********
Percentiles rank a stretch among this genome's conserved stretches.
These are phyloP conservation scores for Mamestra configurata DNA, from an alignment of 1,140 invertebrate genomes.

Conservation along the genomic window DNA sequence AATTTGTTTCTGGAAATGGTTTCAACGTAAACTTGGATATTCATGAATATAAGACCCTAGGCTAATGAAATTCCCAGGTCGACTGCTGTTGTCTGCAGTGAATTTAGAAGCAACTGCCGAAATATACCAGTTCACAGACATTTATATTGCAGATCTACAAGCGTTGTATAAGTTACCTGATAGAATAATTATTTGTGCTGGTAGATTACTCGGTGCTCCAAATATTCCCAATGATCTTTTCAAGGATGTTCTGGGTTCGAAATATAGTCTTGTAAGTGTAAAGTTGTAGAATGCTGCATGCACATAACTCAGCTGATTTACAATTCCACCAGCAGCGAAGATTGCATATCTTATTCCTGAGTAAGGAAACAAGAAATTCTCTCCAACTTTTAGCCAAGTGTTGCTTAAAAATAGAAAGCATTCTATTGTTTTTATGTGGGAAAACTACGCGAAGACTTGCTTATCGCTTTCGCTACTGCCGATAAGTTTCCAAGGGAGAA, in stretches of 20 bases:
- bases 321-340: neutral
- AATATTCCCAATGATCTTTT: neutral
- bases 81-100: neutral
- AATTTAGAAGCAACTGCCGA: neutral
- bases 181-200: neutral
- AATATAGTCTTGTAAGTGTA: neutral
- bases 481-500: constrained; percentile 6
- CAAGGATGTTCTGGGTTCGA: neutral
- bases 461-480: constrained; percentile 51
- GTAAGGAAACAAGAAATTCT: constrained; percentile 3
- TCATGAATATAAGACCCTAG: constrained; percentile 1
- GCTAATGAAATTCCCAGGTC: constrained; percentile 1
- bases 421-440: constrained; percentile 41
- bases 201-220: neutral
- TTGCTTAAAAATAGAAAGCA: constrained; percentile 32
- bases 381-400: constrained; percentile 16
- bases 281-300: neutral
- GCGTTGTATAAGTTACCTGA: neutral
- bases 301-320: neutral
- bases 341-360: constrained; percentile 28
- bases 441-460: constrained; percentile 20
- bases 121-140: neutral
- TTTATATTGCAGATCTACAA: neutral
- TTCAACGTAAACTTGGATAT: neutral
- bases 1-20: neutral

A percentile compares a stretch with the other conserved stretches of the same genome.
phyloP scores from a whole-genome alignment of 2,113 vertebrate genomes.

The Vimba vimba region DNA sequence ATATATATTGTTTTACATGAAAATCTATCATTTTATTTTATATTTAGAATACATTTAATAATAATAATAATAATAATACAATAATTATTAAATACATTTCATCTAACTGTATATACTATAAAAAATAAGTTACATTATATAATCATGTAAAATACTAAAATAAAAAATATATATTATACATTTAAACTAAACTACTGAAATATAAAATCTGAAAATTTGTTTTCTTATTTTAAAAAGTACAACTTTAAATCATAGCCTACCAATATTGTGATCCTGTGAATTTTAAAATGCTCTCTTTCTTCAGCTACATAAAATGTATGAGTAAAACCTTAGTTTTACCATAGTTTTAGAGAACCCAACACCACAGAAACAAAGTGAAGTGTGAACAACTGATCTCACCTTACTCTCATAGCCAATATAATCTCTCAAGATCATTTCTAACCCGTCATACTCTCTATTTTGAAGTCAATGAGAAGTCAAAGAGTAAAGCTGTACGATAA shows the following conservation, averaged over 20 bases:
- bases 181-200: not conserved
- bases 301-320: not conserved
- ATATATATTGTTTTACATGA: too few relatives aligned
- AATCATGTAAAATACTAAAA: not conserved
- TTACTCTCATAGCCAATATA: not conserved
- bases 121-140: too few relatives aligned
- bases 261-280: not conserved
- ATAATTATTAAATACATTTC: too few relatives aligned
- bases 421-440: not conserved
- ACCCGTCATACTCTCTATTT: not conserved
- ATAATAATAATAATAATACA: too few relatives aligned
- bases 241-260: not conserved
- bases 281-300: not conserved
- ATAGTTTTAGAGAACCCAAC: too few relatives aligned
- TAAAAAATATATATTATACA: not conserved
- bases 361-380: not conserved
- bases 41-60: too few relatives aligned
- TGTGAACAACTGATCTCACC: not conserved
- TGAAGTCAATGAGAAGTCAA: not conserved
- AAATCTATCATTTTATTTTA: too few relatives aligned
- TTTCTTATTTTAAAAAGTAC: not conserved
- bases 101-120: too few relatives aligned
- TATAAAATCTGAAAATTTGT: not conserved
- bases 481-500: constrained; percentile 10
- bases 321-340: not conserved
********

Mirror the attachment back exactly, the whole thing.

Percentiles rank a stretch among this genome's conserved stretches.
These are phyloP conservation scores for Mamestra configurata DNA, from an alignment of 1,140 invertebrate genomes.

Conservation along the genomic window DNA sequence AATTTGTTTCTGGAAATGGTTTCAACGTAAACTTGGATATTCATGAATATAAGACCCTAGGCTAATGAAATTCCCAGGTCGACTGCTGTTGTCTGCAGTGAATTTAGAAGCAACTGCCGAAATATACCAGTTCACAGACATTTATATTGCAGATCTACAAGCGTTGTATAAGTTACCTGATAGAATAATTATTTGTGCTGGTAGATTACTCGGTGCTCCAAATATTCCCAATGATCTTTTCAAGGATGTTCTGGGTTCGAAATATAGTCTTGTAAGTGTAAAGTTGTAGAATGCTGCATGCACATAACTCAGCTGATTTACAATTCCACCAGCAGCGAAGATTGCATATCTTATTCCTGAGTAAGGAAACAAGAAATTCTCTCCAACTTTTAGCCAAGTGTTGCTTAAAAATAGAAAGCATTCTATTGTTTTTATGTGGGAAAACTACGCGAAGACTTGCTTATCGCTTTCGCTACTGCCGATAAGTTTCCAAGGGAGAA, in stretches of 20 bases:
- bases 321-340: neutral
- AATATTCCCAATGATCTTTT: neutral
- bases 81-100: neutral
- AATTTAGAAGCAACTGCCGA: neutral
- bases 181-200: neutral
- AATATAGTCTTGTAAGTGTA: neutral
- bases 481-500: constrained; percentile 6
- CAAGGATGTTCTGGGTTCGA: neutral
- bases 461-480: constrained; percentile 51
- GTAAGGAAACAAGAAATTCT: constrained; percentile 3
- TCATGAATATAAGACCCTAG: constrained; percentile 1
- GCTAATGAAATTCCCAGGTC: constrained; percentile 1
- bases 421-440: constrained; percentile 41
- bases 201-220: neutral
- TTGCTTAAAAATAGAAAGCA: constrained; percentile 32
- bases 381-400: constrained; percentile 16
- bases 281-300: neutral
- GCGTTGTATAAGTTACCTGA: neutral
- bases 301-320: neutral
- bases 341-360: constrained; percentile 28
- bases 441-460: constrained; percentile 20
- bases 121-140: neutral
- TTTATATTGCAGATCTACAA: neutral
- TTCAACGTAAACTTGGATAT: neutral
- bases 1-20: neutral

A percentile compares a stretch with the other conserved stretches of the same genome.
phyloP scores from a whole-genome alignment of 2,113 vertebrate genomes.

The Vimba vimba region DNA sequence ATATATATTGTTTTACATGAAAATCTATCATTTTATTTTATATTTAGAATACATTTAATAATAATAATAATAATAATACAATAATTATTAAATACATTTCATCTAACTGTATATACTATAAAAAATAAGTTACATTATATAATCATGTAAAATACTAAAATAAAAAATATATATTATACATTTAAACTAAACTACTGAAATATAAAATCTGAAAATTTGTTTTCTTATTTTAAAAAGTACAACTTTAAATCATAGCCTACCAATATTGTGATCCTGTGAATTTTAAAATGCTCTCTTTCTTCAGCTACATAAAATGTATGAGTAAAACCTTAGTTTTACCATAGTTTTAGAGAACCCAACACCACAGAAACAAAGTGAAGTGTGAACAACTGATCTCACCTTACTCTCATAGCCAATATAATCTCTCAAGATCATTTCTAACCCGTCATACTCTCTATTTTGAAGTCAATGAGAAGTCAAAGAGTAAAGCTGTACGATAA shows the following conservation, averaged over 20 bases:
- bases 181-200: not conserved
- bases 301-320: not conserved
- ATATATATTGTTTTACATGA: too few relatives aligned
- AATCATGTAAAATACTAAAA: not conserved
- TTACTCTCATAGCCAATATA: not conserved
- bases 121-140: too few relatives aligned
- bases 261-280: not conserved
- ATAATTATTAAATACATTTC: too few relatives aligned
- bases 421-440: not conserved
- ACCCGTCATACTCTCTATTT: not conserved
- ATAATAATAATAATAATACA: too few relatives aligned
- bases 241-260: not conserved
- bases 281-300: not conserved
- ATAGTTTTAGAGAACCCAAC: too few relatives aligned
- TAAAAAATATATATTATACA: not conserved
- bases 361-380: not conserved
- bases 41-60: too few relatives aligned
- TGTGAACAACTGATCTCACC: not conserved
- TGAAGTCAATGAGAAGTCAA: not conserved
- AAATCTATCATTTTATTTTA: too few relatives aligned
- TTTCTTATTTTAAAAAGTAC: not conserved
- bases 101-120: too few relatives aligned
- TATAAAATCTGAAAATTTGT: not conserved
- bases 481-500: constrained; percentile 10
- bases 321-340: not conserved